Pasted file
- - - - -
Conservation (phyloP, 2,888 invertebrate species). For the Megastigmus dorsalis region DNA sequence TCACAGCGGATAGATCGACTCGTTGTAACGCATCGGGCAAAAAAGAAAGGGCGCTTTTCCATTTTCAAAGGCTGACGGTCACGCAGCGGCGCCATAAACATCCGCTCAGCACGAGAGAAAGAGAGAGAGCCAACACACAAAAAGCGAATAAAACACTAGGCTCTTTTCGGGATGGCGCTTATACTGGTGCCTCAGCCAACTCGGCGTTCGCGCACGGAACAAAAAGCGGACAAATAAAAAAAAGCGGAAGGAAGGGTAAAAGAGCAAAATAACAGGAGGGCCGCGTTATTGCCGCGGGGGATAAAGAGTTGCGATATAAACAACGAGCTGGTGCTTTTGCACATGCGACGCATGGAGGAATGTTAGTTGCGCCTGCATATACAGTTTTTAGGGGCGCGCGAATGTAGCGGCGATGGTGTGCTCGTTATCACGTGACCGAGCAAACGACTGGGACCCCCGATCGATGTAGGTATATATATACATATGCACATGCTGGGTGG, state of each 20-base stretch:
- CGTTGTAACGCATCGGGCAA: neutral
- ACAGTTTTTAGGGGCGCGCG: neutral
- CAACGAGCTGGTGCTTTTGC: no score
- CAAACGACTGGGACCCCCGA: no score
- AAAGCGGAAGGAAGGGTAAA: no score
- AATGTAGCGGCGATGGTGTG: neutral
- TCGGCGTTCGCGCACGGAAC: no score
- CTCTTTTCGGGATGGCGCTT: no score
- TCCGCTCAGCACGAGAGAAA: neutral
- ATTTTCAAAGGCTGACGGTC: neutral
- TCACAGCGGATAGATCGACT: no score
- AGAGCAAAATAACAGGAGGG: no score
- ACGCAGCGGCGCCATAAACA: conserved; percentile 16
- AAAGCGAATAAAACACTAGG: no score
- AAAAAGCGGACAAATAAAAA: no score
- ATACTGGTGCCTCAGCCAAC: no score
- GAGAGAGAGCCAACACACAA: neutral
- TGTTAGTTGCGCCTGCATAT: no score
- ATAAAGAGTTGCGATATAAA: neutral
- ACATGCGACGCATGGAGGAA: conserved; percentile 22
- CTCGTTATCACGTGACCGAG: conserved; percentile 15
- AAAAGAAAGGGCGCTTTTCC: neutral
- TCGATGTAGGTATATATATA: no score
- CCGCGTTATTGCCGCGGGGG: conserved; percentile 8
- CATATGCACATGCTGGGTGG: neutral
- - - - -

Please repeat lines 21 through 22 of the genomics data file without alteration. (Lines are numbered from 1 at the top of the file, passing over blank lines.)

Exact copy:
- ACATGCGACGCATGGAGGAA: conserved; percentile 22
- CTCGTTATCACGTGACCGAG: conserved; percentile 15